The simple fact that an American president had to stand before that world body and apologize, to all intents and purposes, for the last American president is a stinging humiliation for this country, but the sad fact is that it had to be done. Resentments over what Mr. Bush and his minions did during their time continue to fester all over the world, but especially in and due to the two war-torn countries where fighting and dying continue even at this very moment - two countries Mr. Bush tore apart with the greedy opportunism of a spoiled child opening other people's Christmas presents.
A roadside bomb killed a policeman in Mosul, Iraq. Another roadside bomb in Mosul killed three Iraqi soldiers. A 20-year-old American soldier was killed when his Blackhawk helicopter crashed in Balad. Another American soldier, age 22, died of non-hostile wounds on an airbase in Kuwait. Approximately 30,000 families in the Ninevah province in Iraq have been displaced since the US invasion began in 2003, and remain so today. These are the facts from this week alone, and no amount of spin or bluster can counter the simple truth that Mr. Bush owns the blood and sorrow still being spilled into the sand and dust of that nation.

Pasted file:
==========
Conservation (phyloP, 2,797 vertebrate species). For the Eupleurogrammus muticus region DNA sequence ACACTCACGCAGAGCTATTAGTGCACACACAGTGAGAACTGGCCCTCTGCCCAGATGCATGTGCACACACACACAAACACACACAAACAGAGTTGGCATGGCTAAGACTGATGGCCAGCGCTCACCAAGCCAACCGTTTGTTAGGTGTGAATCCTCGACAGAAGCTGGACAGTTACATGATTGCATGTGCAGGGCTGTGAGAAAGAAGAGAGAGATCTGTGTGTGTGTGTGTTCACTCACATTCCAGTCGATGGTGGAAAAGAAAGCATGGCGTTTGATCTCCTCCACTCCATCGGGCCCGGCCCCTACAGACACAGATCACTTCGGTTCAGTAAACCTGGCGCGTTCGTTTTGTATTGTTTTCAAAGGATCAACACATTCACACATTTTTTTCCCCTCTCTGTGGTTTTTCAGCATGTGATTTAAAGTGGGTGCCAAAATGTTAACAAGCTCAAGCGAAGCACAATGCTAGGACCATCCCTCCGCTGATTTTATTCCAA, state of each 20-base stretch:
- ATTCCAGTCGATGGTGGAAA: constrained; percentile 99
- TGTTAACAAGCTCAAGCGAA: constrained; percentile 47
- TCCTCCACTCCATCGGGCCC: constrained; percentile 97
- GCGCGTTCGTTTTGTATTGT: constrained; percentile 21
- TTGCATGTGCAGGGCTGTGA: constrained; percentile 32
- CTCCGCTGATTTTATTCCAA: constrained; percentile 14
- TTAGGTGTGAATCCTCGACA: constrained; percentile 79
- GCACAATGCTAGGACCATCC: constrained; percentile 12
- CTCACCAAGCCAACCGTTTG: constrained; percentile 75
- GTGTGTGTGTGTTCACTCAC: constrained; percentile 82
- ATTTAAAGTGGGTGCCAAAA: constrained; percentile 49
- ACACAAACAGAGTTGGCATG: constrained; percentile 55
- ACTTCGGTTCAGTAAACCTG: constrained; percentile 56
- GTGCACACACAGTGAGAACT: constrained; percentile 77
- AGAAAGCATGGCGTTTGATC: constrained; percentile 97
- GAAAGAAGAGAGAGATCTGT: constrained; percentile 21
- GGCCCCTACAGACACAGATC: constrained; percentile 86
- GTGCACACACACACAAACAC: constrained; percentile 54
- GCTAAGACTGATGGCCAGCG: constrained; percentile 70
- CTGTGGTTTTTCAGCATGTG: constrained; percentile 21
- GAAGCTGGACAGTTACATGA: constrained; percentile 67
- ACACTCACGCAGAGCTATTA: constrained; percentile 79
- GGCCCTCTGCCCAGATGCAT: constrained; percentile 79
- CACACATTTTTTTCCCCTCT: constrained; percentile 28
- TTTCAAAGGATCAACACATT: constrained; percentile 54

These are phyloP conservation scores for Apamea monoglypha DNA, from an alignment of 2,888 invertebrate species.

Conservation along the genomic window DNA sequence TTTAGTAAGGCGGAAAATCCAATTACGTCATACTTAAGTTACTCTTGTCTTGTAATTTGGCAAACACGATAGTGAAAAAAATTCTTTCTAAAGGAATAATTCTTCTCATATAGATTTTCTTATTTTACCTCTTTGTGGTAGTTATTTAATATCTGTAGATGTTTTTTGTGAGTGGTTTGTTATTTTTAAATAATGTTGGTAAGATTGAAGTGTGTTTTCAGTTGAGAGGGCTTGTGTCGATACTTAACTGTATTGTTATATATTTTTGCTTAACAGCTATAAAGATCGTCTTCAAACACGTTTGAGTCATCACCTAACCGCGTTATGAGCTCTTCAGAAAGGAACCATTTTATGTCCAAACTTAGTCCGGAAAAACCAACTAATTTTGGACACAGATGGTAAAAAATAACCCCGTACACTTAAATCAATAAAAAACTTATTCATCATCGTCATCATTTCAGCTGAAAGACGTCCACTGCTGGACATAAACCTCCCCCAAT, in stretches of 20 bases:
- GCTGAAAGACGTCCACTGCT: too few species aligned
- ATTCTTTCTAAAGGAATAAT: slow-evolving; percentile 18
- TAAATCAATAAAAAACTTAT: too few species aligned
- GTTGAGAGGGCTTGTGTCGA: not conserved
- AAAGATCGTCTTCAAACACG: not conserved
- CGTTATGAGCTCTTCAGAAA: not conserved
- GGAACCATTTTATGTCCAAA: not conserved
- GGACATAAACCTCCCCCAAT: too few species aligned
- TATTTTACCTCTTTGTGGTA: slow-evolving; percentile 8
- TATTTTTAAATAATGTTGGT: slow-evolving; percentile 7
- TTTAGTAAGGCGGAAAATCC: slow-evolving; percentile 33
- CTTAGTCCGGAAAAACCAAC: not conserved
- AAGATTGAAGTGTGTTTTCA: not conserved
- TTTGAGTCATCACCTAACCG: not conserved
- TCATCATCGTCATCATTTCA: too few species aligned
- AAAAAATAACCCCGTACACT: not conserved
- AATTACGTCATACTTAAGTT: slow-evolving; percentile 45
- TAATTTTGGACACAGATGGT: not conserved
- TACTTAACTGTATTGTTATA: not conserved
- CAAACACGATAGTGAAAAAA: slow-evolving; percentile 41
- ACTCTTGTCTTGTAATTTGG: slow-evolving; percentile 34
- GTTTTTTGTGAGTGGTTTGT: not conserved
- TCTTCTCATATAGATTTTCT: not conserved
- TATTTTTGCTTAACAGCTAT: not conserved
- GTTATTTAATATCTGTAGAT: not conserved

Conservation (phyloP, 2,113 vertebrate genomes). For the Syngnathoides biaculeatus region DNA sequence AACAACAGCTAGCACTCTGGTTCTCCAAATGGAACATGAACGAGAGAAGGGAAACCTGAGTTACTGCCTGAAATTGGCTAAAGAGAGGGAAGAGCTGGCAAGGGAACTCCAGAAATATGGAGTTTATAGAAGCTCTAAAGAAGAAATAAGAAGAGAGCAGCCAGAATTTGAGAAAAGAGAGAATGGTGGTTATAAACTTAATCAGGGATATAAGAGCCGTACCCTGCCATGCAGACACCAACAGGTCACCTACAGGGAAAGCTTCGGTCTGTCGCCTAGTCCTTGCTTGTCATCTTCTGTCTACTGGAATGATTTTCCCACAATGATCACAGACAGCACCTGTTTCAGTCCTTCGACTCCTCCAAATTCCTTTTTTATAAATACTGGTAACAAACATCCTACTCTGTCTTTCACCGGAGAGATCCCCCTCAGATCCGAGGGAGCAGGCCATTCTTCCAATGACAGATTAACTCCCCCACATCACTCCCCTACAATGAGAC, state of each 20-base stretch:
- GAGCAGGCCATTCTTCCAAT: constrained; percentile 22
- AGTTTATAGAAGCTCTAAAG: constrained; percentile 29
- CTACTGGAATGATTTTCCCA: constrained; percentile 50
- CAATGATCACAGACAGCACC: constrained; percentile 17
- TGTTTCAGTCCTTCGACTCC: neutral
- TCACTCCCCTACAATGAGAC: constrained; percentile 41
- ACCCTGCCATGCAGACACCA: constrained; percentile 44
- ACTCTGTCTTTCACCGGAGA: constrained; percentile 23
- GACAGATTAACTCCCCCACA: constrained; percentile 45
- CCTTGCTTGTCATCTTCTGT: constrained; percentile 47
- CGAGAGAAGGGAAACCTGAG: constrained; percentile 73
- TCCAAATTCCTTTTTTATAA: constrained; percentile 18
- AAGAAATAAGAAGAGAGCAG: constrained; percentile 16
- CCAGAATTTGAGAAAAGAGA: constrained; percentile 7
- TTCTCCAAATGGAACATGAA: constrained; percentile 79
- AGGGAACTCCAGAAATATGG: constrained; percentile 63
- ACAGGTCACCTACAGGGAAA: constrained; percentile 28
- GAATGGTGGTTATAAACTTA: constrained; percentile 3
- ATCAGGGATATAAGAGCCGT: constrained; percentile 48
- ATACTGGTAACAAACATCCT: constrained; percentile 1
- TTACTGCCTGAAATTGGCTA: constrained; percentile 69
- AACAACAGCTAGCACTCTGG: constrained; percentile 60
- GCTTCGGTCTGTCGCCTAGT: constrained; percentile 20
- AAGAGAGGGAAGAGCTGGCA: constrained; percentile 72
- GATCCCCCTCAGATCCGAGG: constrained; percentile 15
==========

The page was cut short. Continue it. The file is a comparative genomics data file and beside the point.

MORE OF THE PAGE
The Washington Post this week blew the lid off a policy rift that has apparently developed between military commanders and the Obama administration over how best to proceed in Afghanistan. Gen. Stanley A. McChrystal, the US and NATO commander in Afghanistan, was quoted in a leaked Pentagon report stating that unless more troops are dispatched to Afghanistan immediately, America risks losing the war within twelve months. The White House, by comparison, has been mulling over actually decreasing the number of US troops there, and focusing on protecting Afghan civilians while making targeted attacks against Taliban and al-Qaeda fighters.
Whatever decision is ultimately reached will become a defining moment for Obama, because whatever he does will be a policy shift from the Bush administration's actions in Afghanistan, and will cement this war as belonging in full to this White House. Even so, the fact remains that this eight-years-and-counting war in Afghanistan would almost certainly be in a far different place had Mr. Bush chosen not to scoop out so many troops from that country and send them to Iraq. Both wars are half-a-loaf failures left behind by Bush that, when combined, make for some rancid bread left on Obama's plate.